Vitamin K is actually a group of many different related vitamins, of which K2 is the most famous. This group of compounds acts together to help bind calcium into the bone matrix. When you become deficient in the vitamin K complex, the glue begins to fail and calcium leaches into the bloodstream. [4]

This means underneath the big umbrella of cardiovascular disease lies a hidden Vitamin K deficiency that turns systemic inflammation and toxicity into heat attacks and strokes.

Reverses Hardened Arteries

Clinical trials in humans show that vitamin K complex can actually “unstick” this calcium from the arteries and help it get back to the bones.

A single vitamin functionally reverses the symptom of hardened arteries [5,6]

Where do we get it?

The vast majority of our body’s vitamin K is produced by our gut bacteria, adding cardiovascular disease to the long list of conditions helped by rebalancing your microbiome. Before spending large amounts of money on expensive probiotic pills, try incorporating more fermented foods into your diet:

  • Raw yogurt (pasteurization destroys the probiotics)
  • Kefir
  • Miso
  • Saurkraut and other fermented vegetables
  • Komboucha

The next major source of vitamin K is our diet. Dietary sources of vitamins are naturally complexed with other compounds that make them easier to absorb. Vitamin K is most abundant in leafy greens and cruciferous vegetables like broccoli. Any quality green-drink powder will also contain high levels of vitamin K.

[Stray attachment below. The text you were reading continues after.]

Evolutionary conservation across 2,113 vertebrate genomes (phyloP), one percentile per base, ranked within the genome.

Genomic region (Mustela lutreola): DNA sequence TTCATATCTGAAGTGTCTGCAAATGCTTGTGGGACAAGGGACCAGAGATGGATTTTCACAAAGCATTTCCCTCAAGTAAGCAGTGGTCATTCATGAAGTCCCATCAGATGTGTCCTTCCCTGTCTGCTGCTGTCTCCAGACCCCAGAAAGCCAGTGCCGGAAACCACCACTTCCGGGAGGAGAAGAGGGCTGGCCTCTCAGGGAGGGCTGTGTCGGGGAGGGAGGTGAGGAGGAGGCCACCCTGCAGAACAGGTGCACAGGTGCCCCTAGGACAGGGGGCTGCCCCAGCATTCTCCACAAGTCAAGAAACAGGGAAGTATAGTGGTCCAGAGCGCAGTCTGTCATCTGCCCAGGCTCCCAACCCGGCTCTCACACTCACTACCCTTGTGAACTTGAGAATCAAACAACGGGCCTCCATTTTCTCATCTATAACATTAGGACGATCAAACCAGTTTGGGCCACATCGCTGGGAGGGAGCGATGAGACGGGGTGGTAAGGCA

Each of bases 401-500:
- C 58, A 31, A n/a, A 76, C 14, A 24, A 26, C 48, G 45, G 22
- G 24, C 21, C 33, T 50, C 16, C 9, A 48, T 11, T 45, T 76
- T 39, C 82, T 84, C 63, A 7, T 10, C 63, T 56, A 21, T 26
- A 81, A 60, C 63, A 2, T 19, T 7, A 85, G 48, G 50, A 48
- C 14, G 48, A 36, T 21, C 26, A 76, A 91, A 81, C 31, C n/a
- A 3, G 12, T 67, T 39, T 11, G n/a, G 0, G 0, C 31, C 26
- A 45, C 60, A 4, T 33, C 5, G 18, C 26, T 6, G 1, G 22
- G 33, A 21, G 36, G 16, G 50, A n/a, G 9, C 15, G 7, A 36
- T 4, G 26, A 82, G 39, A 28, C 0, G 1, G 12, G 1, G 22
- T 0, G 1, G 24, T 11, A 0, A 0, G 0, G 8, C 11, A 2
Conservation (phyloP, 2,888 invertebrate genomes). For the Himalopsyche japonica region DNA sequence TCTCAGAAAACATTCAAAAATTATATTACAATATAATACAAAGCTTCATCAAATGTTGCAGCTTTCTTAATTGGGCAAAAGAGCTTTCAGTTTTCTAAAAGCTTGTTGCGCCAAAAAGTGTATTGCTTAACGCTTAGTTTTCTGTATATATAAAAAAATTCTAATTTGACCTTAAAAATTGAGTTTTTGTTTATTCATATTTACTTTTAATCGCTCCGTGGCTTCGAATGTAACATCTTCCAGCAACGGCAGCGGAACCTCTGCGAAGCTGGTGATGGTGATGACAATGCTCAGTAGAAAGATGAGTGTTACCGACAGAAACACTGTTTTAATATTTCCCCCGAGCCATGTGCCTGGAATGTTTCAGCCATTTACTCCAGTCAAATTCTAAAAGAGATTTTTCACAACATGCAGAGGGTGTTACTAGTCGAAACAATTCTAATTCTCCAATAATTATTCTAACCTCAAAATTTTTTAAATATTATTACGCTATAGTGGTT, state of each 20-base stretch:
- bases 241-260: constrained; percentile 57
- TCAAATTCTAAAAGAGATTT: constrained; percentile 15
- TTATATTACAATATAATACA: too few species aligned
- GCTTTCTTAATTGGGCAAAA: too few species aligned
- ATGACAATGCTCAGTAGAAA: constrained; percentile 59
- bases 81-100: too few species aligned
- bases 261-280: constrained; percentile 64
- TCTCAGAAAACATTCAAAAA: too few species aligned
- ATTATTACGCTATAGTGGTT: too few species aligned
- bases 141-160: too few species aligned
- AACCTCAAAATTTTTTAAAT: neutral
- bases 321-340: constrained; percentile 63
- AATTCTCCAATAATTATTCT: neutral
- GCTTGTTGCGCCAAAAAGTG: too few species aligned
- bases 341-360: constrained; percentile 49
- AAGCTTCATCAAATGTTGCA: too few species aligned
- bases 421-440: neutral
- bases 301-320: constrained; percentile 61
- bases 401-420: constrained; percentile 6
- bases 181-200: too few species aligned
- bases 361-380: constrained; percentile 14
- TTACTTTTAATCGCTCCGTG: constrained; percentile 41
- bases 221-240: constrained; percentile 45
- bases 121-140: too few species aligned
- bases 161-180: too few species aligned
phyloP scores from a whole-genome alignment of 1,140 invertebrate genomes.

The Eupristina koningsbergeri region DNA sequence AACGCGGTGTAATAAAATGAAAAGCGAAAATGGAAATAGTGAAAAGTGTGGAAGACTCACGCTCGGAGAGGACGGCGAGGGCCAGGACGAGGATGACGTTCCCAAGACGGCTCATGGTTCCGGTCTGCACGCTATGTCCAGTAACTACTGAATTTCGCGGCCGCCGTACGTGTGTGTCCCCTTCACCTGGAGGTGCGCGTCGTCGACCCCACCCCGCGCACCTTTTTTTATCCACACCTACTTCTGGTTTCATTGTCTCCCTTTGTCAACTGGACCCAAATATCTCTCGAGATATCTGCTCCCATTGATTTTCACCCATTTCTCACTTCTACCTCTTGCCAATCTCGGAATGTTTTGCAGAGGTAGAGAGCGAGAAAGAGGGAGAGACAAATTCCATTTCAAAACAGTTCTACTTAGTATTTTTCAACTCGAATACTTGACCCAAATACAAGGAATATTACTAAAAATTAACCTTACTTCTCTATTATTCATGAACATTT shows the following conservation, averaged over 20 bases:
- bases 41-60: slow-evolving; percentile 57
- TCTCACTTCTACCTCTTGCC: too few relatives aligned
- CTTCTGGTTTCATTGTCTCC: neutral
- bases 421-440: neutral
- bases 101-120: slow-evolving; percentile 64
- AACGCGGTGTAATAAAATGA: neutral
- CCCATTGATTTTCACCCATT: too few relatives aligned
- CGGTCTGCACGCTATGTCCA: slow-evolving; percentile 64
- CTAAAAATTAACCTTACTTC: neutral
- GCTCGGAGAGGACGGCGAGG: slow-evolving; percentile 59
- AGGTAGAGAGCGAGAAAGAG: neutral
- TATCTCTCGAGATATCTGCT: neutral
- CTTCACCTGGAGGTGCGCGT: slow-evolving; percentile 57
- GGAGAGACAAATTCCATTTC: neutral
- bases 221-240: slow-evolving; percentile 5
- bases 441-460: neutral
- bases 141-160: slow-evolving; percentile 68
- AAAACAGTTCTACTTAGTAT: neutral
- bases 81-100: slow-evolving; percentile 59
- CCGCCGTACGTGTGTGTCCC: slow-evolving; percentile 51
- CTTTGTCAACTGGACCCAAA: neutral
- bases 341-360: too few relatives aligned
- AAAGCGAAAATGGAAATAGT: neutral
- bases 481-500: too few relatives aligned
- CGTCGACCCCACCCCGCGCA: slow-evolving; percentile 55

The richest natural source, however, is the Japanese fermented bean paste Natto. (Tip: start slow with natto, while remarkably healthy, it can be something of an acquired taste).

Guide to Supplementation

After gut bacteria and dietary sources, supplements are the next step you want to take. There is a synergistic relationship between vitamin K and vitamin D. Vitamin D pulls calcium into the bones, and vitamin K keeps it there. Therefore, you will want to look for vitamins that combined these two together for maximum benefit.

Also, both vitamin K and vitamin D are fat soluble so you want to be sure to take them with fat to ensure maximum absorption and get the most from your money.

Chemical Sabotage

One of the most surprising findings of recent studies is that many widely prescribed pharmaceutical drugs actually suppress the actions of vitamin K. Most of these are popular blood pressure prescriptions like warfarim, phenprocoumon, and acenocoumarol. [7]

If you are taking any of these drugs, you will want to take extra precautions to supplement vitamin K and vitamin D.

Also, becasue of the gut’s role in vitmain K production, be aware of antibiotic use. If you are on antibiotics, you will need to repair your gut and may want to supplement vitamin K and vitmain D until your microbiome is rebalanced.

 


References:

https://www.ncbi.nlm.nih.gov/pubmed/22974798
https://www.ncbi.nlm.nih.gov/pmc/articles/PMC4712374/
https://www.sciencedirect.com/science/article/pii/S0735109714003283
https://www.ncbi.nlm.nih.gov/pubmed/28698808
https://www.ncbi.nlm.nih.gov/pubmed/26770129
https://www.ncbi.nlm.nih.gov/pubmed/28756183
https://www.ncbi.nlm.nih.gov/pubmed/16372822